The Tongan Government are facing the threat of legal action after Prime Minister 'Akilisi Pōhiva confirmed the country's decision to withdraw from hosting the 2019 Pacific Games was final.
Pōhiva refused to financially support the event and declined to negotiate a solution during a meeting with Pacific Games Council (PGC) chairman Vidhya Lakhan and chief executive Andrew Minogue.
Lakhan and Minogue had travelled to Nuku’alofa in a last-ditch bid to ensure the 2019 event remains in Tonga.
The country had been given until June 30 to address financial concerns over staging the event but Pōhiva told the two officials that "the Government wished to focus its resources on other more important areas of economic development and that sport was not an urgent priority for the Government".
As a result, the PGC warned in a statement they could sue the Tongan Government for breach of contract.
The organisation will also now consider expediting the process to find a replacement host.
The PGC claimed last month that they had a contingency plan in place should Tonga confirm its decision not to host their flagship event, with Fiji the favourites to step in.
"The PGC expressed its disappointment in not being consulted before the decision was taken and in the Government's unwillingness to negotiate a solution for whatever financial concerns it had," a PGC statement read.
"The Prime Minister was reminded that the Government is a party to a legally binding contract and that in unilaterally withdrawing from hosting the Games, the PGC would seek legal advice with a view to formally terminating the host agreement and to seek damages for breach of contract."
The statement added: "The PGC Executive Board has previously advised its members that it has put contingency plans in place for the process of selecting an alternative host nation quickly in the event that matters with the Tongan Government are not fully resolved by June 30.
"The Executive Board will now consider expediting this process further."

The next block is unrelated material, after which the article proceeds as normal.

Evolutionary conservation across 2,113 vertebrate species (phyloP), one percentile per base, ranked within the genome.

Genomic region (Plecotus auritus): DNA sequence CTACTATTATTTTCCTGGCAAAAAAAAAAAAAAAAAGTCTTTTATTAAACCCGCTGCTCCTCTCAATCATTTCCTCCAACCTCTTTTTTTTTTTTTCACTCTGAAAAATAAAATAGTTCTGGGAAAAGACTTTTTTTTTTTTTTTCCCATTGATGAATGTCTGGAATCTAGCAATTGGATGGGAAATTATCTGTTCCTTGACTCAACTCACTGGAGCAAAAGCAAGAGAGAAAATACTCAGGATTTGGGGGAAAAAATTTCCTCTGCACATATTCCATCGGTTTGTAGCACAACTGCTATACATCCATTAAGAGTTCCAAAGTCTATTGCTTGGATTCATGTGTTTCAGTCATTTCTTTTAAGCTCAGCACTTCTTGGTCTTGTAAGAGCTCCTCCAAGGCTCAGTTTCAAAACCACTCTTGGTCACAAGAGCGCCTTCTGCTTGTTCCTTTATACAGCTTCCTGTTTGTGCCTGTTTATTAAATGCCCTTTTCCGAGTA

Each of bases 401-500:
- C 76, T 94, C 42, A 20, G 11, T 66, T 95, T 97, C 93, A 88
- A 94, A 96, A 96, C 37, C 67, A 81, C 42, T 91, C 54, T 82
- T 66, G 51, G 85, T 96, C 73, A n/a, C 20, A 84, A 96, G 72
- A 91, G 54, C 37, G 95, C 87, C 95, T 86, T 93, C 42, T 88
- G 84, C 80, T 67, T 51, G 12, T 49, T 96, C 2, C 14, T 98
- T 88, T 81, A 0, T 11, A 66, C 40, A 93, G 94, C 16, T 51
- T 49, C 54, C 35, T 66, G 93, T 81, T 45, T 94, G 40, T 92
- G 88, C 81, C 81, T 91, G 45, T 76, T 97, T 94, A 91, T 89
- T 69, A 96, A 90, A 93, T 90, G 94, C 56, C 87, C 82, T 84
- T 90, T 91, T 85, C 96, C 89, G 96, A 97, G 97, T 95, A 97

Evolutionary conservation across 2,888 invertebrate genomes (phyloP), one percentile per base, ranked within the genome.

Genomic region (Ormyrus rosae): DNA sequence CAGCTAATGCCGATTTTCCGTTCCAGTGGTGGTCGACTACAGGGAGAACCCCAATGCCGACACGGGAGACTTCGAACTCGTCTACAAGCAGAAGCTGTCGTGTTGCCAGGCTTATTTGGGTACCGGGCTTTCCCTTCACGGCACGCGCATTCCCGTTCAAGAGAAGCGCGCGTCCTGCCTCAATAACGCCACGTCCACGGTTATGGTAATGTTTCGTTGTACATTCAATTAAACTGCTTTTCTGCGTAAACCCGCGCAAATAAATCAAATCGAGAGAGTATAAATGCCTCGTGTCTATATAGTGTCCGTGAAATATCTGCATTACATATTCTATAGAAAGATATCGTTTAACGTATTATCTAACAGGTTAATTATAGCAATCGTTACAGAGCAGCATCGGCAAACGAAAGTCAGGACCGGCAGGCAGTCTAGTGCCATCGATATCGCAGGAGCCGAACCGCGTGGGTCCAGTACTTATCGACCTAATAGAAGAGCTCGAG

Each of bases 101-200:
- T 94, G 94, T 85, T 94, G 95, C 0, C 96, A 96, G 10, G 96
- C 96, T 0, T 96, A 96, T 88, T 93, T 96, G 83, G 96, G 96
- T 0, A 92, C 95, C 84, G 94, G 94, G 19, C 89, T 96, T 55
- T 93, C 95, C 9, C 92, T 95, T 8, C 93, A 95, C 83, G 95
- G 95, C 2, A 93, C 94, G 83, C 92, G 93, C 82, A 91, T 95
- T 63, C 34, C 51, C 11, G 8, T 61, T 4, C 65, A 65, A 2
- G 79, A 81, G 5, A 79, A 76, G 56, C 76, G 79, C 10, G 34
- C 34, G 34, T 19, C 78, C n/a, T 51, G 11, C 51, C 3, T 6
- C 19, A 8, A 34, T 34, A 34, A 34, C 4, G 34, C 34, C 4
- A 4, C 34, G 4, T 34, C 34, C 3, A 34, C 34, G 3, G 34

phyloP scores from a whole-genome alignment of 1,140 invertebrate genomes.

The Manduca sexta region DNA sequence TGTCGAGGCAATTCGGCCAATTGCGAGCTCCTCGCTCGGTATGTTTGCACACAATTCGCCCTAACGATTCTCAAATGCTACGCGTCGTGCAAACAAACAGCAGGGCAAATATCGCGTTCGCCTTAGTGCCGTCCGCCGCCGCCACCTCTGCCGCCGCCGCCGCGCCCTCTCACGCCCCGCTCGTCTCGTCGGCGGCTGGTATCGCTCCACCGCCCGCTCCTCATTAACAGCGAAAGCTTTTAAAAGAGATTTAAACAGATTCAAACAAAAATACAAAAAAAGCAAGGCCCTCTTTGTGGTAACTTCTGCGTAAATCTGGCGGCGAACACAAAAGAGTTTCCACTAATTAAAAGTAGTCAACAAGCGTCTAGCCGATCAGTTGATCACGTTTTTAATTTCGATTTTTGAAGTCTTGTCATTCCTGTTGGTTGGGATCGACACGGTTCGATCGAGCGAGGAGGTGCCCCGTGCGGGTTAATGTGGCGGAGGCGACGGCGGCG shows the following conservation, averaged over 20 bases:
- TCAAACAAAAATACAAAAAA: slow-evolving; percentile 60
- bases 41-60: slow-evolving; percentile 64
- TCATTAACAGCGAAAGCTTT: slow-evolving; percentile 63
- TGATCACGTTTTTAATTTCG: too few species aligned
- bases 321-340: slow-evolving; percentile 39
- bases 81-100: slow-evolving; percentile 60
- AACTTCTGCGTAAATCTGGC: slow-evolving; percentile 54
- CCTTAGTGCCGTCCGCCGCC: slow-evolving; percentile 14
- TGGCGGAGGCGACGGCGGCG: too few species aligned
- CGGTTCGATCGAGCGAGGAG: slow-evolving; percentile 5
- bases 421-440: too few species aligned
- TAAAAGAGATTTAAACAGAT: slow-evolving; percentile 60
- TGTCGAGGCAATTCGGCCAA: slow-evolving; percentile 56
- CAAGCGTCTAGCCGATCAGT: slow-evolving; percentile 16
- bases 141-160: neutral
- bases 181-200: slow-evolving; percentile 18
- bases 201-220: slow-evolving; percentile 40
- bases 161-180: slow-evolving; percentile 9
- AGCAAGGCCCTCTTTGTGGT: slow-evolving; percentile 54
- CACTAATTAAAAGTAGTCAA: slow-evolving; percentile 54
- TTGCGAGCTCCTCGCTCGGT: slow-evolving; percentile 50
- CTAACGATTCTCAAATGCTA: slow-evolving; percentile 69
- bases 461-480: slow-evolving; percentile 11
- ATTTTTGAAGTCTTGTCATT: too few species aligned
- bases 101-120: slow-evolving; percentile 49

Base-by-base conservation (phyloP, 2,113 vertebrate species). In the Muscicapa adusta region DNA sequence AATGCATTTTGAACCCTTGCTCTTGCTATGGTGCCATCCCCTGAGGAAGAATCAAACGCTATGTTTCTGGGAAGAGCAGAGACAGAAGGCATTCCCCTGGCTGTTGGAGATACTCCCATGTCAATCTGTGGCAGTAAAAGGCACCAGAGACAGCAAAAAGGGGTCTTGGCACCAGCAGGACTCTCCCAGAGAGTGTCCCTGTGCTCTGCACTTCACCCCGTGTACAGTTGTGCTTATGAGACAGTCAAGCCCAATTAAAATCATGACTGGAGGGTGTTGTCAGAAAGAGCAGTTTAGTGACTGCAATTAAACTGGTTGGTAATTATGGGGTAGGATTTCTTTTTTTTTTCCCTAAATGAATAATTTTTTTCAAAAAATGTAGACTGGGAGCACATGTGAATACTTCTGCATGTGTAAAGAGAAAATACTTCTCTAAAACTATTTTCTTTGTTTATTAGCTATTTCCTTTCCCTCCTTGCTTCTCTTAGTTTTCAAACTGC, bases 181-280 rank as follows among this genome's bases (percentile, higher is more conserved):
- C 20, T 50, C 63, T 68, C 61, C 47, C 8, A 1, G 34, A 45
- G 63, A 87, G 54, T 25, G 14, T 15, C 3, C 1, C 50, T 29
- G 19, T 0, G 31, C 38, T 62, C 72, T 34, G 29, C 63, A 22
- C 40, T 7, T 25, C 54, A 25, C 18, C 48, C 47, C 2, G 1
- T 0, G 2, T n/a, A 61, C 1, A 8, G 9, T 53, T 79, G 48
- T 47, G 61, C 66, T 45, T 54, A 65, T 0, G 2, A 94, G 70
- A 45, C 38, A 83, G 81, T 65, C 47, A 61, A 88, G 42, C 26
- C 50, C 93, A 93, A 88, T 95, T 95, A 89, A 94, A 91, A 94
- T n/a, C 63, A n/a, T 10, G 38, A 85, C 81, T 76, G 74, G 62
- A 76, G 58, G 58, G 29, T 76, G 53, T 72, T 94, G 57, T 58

The confirmation from Pōhiva comes despite the country's former Minister of Finance insisting that Government funds had already been allocated for the Games in the upcoming 2017-2018 budget before they decided to withdraw.
'Aisake Eke, sacked by Pōhiva as Minister of Finance in March after he abstained in a vote of no-confidence, told a meeting of the Tonga Association of Sport and National Olympic Committee (TASANOC) the funds were all specifically aimed to support preparations for the 2019 event.
Tonga 2019 chairman Lord Sevele presented figures at the TASANOC meeting which he said contradicted the claim that withdrawal was due to financial issues.
Lord ʻAlipate Tuʻivanuavou Vaea, who chaired the meeting, attended by more than 40 delegates from 17 National Federations, said Tonga should honour its commitment to the Games.
A spokesman for the Tongan Cabinet told Kaniva News earlier this month that Pōhiva had decided to save the country from what has been described as a "costly mistake".
He added that Pōhiva was informed of a World Bank report, which warned the Polynesian kingdom could find itself in financial trouble in the scenario that it went ahead and hosted the Games in 2019.
Pōhiva cast doubt on Tonga's ability to host the event last year when he warned a number of construction projects for the event were unlikely to meet their deadlines.